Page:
Tucked in rural hamlets and along country roads, the American general store was a central part of daily life long before the arrival of the automobile. Farmers and locals gathered to load up on dry goods and share news with neighbors.
Today, people wander the worn wood floors in search of timeless souvenirs.
Some of these Americana institutions have turned into post offices and museums listed on the National Register of Historic Places, while others entice patrons by adding bakeries, delis, and live music.
Texas’s Gruene General Store lures visitors with its Norman Rockwell-style soda fountain, five-cent coffee, and penny candy. Good Hart in northern Michigan ships homemade pot pies, complete with a heart-shaped vent cut out in the middle. M. Crow & Co. in Lostine, Oregon, features handcrafted items—from cutting boards to “marshmallow and weenie sticks”—and an experimental brewery.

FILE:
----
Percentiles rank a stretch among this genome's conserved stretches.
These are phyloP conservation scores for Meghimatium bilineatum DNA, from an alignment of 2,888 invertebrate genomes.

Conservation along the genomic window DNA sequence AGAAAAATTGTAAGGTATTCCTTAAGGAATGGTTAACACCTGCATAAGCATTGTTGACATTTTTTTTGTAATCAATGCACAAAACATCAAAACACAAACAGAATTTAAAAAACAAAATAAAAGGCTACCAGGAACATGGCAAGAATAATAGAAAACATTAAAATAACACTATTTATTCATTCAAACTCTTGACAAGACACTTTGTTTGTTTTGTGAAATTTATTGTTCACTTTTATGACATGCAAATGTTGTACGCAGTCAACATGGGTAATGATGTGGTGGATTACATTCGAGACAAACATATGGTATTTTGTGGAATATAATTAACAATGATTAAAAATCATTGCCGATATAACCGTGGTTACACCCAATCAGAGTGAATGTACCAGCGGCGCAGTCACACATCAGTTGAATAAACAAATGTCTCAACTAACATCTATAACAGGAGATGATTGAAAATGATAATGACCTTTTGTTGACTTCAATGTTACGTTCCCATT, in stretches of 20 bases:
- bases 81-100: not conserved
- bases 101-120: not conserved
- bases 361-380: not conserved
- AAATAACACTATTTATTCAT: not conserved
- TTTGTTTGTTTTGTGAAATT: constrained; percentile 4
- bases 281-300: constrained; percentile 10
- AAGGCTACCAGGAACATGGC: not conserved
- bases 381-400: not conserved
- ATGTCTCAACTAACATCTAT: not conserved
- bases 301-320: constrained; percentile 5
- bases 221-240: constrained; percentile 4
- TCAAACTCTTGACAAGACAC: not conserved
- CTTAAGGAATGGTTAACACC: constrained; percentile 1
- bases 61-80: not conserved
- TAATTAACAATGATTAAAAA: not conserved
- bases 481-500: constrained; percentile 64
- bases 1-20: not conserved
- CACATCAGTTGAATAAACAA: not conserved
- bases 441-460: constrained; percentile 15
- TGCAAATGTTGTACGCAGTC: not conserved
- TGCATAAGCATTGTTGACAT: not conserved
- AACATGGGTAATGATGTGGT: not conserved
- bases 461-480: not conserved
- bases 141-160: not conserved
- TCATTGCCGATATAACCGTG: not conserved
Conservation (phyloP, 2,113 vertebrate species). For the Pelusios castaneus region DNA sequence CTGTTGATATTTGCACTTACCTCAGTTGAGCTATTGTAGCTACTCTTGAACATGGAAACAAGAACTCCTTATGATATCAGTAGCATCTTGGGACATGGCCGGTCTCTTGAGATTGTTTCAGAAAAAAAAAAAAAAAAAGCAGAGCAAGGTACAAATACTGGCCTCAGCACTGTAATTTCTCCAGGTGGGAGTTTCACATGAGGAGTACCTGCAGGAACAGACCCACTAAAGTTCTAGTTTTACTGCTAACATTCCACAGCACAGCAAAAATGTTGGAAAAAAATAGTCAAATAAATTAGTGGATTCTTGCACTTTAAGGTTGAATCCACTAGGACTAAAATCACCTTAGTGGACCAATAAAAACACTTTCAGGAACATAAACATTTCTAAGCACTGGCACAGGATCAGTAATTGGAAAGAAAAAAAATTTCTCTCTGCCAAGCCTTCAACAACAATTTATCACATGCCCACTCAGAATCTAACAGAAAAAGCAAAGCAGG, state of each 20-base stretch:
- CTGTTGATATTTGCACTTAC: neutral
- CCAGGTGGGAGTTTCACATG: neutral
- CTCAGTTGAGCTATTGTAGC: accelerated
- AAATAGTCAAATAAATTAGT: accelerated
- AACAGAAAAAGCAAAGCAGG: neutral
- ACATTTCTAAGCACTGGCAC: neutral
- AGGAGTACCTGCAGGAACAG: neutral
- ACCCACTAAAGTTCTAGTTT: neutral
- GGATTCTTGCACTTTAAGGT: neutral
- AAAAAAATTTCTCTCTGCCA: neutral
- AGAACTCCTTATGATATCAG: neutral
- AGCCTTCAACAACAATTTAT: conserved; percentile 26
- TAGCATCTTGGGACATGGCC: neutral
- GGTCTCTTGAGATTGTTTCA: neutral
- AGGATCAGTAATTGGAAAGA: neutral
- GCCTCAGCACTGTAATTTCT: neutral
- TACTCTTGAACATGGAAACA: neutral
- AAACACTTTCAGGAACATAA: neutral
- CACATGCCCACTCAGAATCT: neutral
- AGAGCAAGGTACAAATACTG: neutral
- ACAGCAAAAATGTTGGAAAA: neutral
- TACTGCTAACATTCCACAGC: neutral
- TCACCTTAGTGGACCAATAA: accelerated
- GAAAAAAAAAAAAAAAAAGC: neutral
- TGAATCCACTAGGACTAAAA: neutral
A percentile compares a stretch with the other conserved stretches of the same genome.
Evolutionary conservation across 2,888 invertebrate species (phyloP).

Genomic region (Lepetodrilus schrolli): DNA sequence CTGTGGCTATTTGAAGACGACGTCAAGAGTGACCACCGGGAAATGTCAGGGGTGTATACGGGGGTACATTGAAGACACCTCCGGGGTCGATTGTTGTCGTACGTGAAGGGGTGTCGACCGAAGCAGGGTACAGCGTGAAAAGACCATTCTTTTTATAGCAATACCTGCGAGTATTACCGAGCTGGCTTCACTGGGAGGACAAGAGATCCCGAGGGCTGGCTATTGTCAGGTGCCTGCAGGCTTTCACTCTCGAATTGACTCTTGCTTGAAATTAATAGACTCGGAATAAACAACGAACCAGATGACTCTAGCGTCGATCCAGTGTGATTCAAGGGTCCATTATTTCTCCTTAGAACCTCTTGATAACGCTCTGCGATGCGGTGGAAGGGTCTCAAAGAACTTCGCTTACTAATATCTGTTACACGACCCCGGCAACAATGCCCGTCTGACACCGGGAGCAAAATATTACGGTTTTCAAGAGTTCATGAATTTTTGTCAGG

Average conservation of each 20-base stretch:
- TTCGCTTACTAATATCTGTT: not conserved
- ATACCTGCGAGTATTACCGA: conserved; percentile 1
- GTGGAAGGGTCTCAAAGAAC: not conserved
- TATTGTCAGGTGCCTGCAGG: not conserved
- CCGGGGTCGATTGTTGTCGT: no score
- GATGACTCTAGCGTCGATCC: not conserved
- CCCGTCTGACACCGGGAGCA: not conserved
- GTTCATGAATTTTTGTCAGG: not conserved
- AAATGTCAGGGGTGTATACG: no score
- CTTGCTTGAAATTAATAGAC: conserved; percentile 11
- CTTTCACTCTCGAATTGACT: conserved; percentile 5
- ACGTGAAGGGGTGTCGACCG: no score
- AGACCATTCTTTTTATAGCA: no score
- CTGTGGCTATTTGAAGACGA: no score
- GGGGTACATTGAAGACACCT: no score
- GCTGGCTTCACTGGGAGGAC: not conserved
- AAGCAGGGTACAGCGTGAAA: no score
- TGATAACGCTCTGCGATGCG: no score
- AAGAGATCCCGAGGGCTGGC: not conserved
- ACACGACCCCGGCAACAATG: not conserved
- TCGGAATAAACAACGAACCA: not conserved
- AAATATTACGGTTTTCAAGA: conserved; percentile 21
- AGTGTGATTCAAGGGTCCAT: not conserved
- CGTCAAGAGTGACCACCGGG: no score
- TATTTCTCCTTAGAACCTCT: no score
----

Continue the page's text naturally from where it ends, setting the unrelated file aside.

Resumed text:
But local jams and rock candy aside, the best part of general stores may be the sense of community they create.
“People sit and talk to each other, kids play outside, and the morning coffee hour solves the world’s problems,” says Good Hart owner Carolyn Sutherland. “We like to think we’re the original social network.”
This piece, written by Susan O’Keefe (on Twitter @sokeefetrav), appeared in the October 2015 issue of National Geographic Traveler magazine.
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